|Molly (Emily Smith) fighting with Black Stache (Noel Oishi) with the cast looking on.|
By Tina Arth
The word “charming,” when applied to a play, is often a reviewer’s analog to that death knell of blind dates, “a good personality.” Two more potential danger signals? Try “sweet” and “silly” on for size. However, Theater in the Grove’s production of Peter and the Starcatcher (a play by Rick Elice, based on the novel by Dave Barry and Ridley Pearson) is charming, sweet, and silly – and so very much more. Of course, it doesn’t hurt that Dave Barry is one of America’s funniest (and silliest) writers, and his comic style can be found all over the play. Director Jessica Reed and her cast have fully embraced the playful, childlike (but not childish) spirit of the story, and the result is a terribly funny, touching production that makes children giggle while reminding adults how much richer our lives are when we stay in touch with that little bit of Peter Pan and Wendy that lurks in the hearts of all but the most jaded grown-ups.
Did you ever wonder about Peter Pan’s backstory? How did he get to Neverland, why won’t he grow up, why can he fly, what’s up with Captain Hook and the crocodile, and so many other mysteries? Peter and the Starcatcher answers these and many more questions beautifully, with none of the dry, reality-based pragmatism sometimes imposed by adults attempting to explain away childhood’s magical moments. The story is way too complex to summarize, yet simple enough that the kiddos in the audience have no trouble keeping up. In a nutshell, the play is an adventure on the docks of England, ships on the high seas, and on a faraway island. A nameless orphan boy finds an unexpected friend, the compassionate and strong Molly. Together, the two children (with a little help from their friends) outwit two different bands of evildoers, including the inept pirate Black Stache. In the end, a magical secret is kept safe and the world is (at least temporarily, I’m afraid) saved from unimaginable evil. The tale give us the genesis of Peter and most of the other fascinating characters in Peter Pan, all delivered with a nice combination of broad humor and sly wit reminiscent of the most sophisticated Warner Brothers cartoons.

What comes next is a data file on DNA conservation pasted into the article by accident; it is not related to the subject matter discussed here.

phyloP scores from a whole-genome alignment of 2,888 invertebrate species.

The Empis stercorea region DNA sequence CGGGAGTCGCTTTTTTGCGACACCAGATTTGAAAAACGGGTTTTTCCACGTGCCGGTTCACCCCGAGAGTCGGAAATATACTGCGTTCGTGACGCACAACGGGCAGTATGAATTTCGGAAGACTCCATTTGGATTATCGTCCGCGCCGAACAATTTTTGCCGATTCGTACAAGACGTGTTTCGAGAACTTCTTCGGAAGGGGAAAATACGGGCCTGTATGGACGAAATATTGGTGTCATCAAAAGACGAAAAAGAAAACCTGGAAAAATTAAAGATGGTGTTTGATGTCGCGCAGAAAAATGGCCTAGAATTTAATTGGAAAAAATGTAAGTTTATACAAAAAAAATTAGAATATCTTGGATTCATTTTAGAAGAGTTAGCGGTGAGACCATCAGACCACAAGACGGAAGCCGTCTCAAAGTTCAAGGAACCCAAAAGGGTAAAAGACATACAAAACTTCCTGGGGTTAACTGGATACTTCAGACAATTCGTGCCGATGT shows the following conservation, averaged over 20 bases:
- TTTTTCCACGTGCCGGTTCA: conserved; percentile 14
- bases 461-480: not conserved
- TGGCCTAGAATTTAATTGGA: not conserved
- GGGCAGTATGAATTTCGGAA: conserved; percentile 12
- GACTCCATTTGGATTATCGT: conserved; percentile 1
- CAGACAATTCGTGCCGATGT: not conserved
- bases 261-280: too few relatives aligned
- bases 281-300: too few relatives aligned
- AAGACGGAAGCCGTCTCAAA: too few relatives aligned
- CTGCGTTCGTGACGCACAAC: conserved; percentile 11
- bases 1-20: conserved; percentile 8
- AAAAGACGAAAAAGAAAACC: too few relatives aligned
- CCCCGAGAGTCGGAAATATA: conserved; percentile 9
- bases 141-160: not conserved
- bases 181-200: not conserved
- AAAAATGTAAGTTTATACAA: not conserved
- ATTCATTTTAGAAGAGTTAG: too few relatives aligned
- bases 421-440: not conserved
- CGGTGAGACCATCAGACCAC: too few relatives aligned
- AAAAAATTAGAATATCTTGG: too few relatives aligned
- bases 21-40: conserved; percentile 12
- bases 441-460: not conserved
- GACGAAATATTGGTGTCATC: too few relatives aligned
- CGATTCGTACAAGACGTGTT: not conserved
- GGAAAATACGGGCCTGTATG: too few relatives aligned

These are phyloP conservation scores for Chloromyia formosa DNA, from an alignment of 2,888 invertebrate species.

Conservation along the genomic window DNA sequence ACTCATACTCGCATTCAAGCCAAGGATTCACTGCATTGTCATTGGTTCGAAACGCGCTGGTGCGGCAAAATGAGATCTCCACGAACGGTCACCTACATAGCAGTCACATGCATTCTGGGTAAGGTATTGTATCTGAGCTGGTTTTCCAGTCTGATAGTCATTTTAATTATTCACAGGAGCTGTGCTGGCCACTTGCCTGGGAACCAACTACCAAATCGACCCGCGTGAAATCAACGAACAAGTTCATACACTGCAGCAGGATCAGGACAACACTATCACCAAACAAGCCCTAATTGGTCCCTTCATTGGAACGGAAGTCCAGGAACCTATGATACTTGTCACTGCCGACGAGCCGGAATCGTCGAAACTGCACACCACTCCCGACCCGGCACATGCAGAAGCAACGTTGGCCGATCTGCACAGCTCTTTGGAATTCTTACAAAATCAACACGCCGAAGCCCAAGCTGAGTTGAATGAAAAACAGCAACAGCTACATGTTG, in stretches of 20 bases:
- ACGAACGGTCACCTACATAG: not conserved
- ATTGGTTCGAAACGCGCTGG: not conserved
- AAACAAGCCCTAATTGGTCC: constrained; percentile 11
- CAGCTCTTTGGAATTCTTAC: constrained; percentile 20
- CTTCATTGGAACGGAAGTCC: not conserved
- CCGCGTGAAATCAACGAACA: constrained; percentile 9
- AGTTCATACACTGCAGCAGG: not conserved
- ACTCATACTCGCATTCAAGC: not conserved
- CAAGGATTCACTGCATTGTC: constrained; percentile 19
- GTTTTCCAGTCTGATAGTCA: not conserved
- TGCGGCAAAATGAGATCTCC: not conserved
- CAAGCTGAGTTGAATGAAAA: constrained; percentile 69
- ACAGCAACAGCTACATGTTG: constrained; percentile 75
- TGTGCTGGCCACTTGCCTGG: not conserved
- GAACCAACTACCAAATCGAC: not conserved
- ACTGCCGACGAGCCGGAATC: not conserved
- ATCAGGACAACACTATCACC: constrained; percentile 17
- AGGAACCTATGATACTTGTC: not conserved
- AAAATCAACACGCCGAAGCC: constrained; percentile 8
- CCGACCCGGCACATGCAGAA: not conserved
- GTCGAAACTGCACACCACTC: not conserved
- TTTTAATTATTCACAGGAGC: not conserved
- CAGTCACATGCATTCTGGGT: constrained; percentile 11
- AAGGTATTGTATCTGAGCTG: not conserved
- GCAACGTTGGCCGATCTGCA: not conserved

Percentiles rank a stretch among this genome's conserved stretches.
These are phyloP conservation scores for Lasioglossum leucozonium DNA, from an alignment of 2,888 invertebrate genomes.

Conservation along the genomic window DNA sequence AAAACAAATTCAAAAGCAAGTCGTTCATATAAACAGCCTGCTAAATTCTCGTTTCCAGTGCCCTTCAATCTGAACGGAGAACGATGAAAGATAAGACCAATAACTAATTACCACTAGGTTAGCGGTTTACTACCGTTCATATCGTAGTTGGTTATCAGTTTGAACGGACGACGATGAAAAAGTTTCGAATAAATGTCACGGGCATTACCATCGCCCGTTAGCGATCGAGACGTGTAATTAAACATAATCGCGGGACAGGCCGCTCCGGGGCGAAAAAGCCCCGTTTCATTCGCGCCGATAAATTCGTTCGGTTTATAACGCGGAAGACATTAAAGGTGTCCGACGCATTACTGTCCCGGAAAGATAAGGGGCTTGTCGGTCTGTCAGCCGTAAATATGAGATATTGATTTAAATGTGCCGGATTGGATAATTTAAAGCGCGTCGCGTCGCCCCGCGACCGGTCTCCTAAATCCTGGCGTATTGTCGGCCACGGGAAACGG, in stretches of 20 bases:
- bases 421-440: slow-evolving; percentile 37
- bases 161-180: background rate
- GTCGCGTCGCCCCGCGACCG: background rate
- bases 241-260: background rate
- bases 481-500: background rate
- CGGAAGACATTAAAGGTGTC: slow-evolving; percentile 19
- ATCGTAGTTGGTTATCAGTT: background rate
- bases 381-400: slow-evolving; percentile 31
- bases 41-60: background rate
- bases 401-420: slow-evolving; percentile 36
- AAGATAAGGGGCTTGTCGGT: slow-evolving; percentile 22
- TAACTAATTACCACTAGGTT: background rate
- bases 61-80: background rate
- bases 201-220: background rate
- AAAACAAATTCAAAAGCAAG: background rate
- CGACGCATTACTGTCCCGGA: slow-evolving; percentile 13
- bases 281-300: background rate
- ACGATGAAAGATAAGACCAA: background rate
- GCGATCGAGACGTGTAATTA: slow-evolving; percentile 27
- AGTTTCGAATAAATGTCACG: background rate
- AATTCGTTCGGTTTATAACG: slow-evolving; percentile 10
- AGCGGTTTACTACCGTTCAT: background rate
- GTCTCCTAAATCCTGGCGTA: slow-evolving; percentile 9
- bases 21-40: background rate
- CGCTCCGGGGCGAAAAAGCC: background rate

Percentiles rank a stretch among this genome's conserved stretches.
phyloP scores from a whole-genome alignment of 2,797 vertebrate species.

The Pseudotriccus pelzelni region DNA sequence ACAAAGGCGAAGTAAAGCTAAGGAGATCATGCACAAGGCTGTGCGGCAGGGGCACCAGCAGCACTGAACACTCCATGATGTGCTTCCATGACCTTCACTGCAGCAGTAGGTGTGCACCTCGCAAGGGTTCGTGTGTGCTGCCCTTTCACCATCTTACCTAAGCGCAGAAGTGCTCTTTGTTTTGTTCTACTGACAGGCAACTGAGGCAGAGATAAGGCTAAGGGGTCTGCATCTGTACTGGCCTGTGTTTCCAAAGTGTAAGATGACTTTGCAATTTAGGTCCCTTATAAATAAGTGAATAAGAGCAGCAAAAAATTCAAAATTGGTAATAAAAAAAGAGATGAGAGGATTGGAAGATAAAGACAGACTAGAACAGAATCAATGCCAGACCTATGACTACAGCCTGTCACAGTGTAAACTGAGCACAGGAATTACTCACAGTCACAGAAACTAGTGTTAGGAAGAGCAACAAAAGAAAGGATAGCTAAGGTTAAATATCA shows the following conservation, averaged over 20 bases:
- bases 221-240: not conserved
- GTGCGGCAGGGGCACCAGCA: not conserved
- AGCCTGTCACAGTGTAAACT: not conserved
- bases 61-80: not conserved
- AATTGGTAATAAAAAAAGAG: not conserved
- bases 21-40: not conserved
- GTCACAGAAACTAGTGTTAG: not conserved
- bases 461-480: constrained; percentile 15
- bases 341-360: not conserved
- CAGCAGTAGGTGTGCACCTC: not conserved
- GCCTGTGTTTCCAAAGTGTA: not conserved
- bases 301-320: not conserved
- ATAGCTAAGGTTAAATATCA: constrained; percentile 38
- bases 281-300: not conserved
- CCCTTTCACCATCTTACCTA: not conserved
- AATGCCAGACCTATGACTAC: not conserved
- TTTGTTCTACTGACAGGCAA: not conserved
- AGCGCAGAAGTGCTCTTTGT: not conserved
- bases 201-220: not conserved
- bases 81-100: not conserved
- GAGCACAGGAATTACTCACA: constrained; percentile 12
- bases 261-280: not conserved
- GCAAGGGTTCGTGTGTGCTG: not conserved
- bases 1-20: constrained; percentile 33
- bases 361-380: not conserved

Young actors Canden Clement and Emily Smith have great chemistry as Peter and Wendy. Clement is defiantly pathetic at first, lashing out with palpable anger at everyone around him, but he gradually grows into the hero we know as Peter Pan. Smith shifts gracefully between three modes – friendship, leadership, and motherly, with just enough romance to keep it interesting but not enough to make it awkward. However, it is Noel Oishi (Black Stache) who really steals the show – his odd combination of flamboyance and self-absorption is delivered in a style that wanders from utterly deadpan to over-the-top, and his star turn as a mermaid (who knew they could tap dance?) is not to be missed.
Almost every cast member has at least one sparkling comic moment, but special notice is owed to Robin Michaels, William Ferguson (his Fighting Prawn is hysterical), Heidi Share, and the small but fierce Joanna Galvan. Also not to be missed is the lovely Prudence Dawes, a tiny scene-stealer if ever there was one.
The show’s aura of playful fantasy is set as soon as the lights come up with Leslie Crandall Dawes’ amazing set design – sometimes a pirate ship, sometimes a forested isle, sometimes an undersea grotto – but always a playground for the young at heart. Ward Ramsdell and Anne Kennedy’s lighting design is inspired and lovely, and Spencer Putnam manages the complex lighting cues like a pro. Hannah Early’s work at the keyboard and Brian Lacock’s work on drums add immeasurably to the entire production, providing a range of sound effects in addition to accompanying the musical numbers that pop up occasionally in the play.
If you have kids, take them – but if not, go see Peter and the Starcatcher anyway. It’s a rare treat, and a real ray of sunshine to help with some figuratively and literally dark days ahead.
Peter and the Starcatcher plays at Theatre in the Grove, 2028 Pacific Avenue, Forest Grove through October 15th with performances at 7:30 pm on Friday and Saturday and matinees at 2:30 pm on Sundays.